Shoei joins smart helmet revolution

Shoei IT-HT Shoei joins smart helmet revolution

Shoei is the first major motorcycle helmet manufacturer to join the growing smart helmet revolution with the announcement of their IT-HT helmet.

The IT-HT helmet will include Bluetooth intercom and head-up display (HUD) which includes a translucent screen that shows vital information to the rider without them having to take their eyes off the road.

Shoei IT-HT Shoei joins smart helmet revolution
Shoei IT-HT screen

Information includes bike data such as speed and revs, but also navigation.

The helmet includes electronic and optical parts in the chin bar and a lens in front of the rider’s right eye.

A full-colour 6-inch image is displayed through the lens at 2m.

The system is connected to a smartphone through Bluetooth, and the navigation information such as left-turn, right-turn, and estimated arrival time is also displayed. The navigation app was co-developed by Navitime Japan Co., Ltd. – the most popular Japanese navigation app developer.

Revolution

The smart helmet and HUD revolution is yet to get off the ground.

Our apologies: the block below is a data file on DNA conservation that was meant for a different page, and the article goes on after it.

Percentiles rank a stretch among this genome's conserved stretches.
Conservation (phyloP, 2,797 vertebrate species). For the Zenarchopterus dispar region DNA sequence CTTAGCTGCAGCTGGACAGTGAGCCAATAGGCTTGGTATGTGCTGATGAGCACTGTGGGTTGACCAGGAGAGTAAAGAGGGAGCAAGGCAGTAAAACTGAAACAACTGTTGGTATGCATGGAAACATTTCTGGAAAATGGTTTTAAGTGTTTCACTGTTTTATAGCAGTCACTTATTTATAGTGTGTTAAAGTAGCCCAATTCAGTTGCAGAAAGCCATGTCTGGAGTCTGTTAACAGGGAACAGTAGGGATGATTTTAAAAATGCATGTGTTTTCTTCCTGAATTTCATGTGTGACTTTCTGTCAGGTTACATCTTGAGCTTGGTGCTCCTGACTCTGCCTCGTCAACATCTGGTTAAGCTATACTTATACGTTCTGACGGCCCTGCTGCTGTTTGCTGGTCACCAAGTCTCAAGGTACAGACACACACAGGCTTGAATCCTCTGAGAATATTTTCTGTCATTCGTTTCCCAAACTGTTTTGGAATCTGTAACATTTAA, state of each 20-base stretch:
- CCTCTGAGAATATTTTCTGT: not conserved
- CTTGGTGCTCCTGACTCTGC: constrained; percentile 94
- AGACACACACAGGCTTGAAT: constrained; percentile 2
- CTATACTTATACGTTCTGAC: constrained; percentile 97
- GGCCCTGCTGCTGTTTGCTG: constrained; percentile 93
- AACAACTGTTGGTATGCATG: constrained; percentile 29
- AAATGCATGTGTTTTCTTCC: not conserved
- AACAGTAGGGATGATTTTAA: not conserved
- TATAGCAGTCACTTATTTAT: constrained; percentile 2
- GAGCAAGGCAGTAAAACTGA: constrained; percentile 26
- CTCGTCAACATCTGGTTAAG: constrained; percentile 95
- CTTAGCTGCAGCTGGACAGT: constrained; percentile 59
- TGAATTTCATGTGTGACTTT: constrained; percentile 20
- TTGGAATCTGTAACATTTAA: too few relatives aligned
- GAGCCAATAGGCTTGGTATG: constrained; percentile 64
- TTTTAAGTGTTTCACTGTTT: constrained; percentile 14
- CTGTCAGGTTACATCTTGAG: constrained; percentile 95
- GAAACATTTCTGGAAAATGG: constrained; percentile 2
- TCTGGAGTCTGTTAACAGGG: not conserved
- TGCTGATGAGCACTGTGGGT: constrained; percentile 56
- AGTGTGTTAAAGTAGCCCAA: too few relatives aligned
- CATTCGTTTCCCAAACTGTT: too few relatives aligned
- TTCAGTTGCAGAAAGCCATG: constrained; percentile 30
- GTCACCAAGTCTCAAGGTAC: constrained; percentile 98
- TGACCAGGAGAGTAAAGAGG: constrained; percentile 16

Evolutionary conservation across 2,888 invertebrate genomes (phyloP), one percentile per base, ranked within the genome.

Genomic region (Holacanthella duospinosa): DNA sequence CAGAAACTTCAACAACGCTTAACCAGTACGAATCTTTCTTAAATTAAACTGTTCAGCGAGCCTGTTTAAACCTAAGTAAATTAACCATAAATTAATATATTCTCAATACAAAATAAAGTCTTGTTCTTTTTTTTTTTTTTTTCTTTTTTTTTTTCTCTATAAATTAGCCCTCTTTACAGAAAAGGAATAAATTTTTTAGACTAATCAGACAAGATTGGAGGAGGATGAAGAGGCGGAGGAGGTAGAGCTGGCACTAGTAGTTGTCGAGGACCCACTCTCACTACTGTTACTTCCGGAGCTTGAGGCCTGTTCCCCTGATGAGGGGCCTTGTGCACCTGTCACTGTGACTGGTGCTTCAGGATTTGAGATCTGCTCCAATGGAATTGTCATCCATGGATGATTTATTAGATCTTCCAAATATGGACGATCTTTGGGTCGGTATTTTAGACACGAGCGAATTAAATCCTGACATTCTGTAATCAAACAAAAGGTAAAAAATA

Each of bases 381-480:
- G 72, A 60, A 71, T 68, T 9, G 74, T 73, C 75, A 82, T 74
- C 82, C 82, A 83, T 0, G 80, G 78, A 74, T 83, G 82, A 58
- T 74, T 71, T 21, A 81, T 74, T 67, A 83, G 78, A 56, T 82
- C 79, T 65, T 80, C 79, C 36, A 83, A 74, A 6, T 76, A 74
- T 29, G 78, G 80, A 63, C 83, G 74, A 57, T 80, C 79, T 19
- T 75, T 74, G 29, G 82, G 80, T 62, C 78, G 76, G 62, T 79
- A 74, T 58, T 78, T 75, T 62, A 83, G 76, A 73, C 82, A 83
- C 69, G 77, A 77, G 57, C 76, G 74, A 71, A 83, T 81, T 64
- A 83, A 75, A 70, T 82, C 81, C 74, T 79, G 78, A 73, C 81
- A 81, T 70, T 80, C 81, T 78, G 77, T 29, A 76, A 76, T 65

While there are many start-ups with smart helmets and aftermarket add-on devices such as Hudway, Nuviz and Seemore, few have made it to the market or proved their reliability.

Shoei motorcycle helmets have a long history of making safe and quality helmets, so their addition to the smart helmet revolution is welcome.

In fact, Shoei is Australia’s most trusted helmet brand, according to a 2018 Canstar Blue survey.

It also lends credibility to the argument that this technology is the future of motorcycling.

Some even predict these smart helmets will make bike instruments obsolete.

Shoei announced the IT-HT at the Consumer Electronics Show in Las Vegas.

Unfortunately, it will only be made available in Japan and not until 2020 with no price yet.

This tech does not come cheap. Most start-up company smart helmets cost well over $1000 such as the Jarvish and Skully helmets.

Shoei’s mass-production could mean they are cheaper.

However, they say they have “no definitive plans to export this new model”.

Shoei brand manager at Aussie importers McLeods Accessories, Damien Irwin says he hopes the technology “will flow through to our market within the next few of years”.

Shoei has partnered with fellow Japanese technology company NS West which makes instruments for cars such as Mazda and head-up displays.

Meanwhile, Australia is also getting in on the smart helmet revolution with the Forcite to be launched in March this year.

Forcite smart helmet revolution
Forcite smart helmet

This year could be when the smart helmet revolution really gets into gear.

But do you think it is safe or a distraction? Leave your comments below.

One thought on “Shoei joins smart helmet revolution

  1. Looks like my post got lost, so I’ll try again.

    I only wear Shoei helmets, but if they insist on going down this path and don’t sell helmets WITHOUT Bluetooth, I’ll be looking elsewhere. As for the idea of doing away with fixed instruments, I think that is an extremely silly idea.

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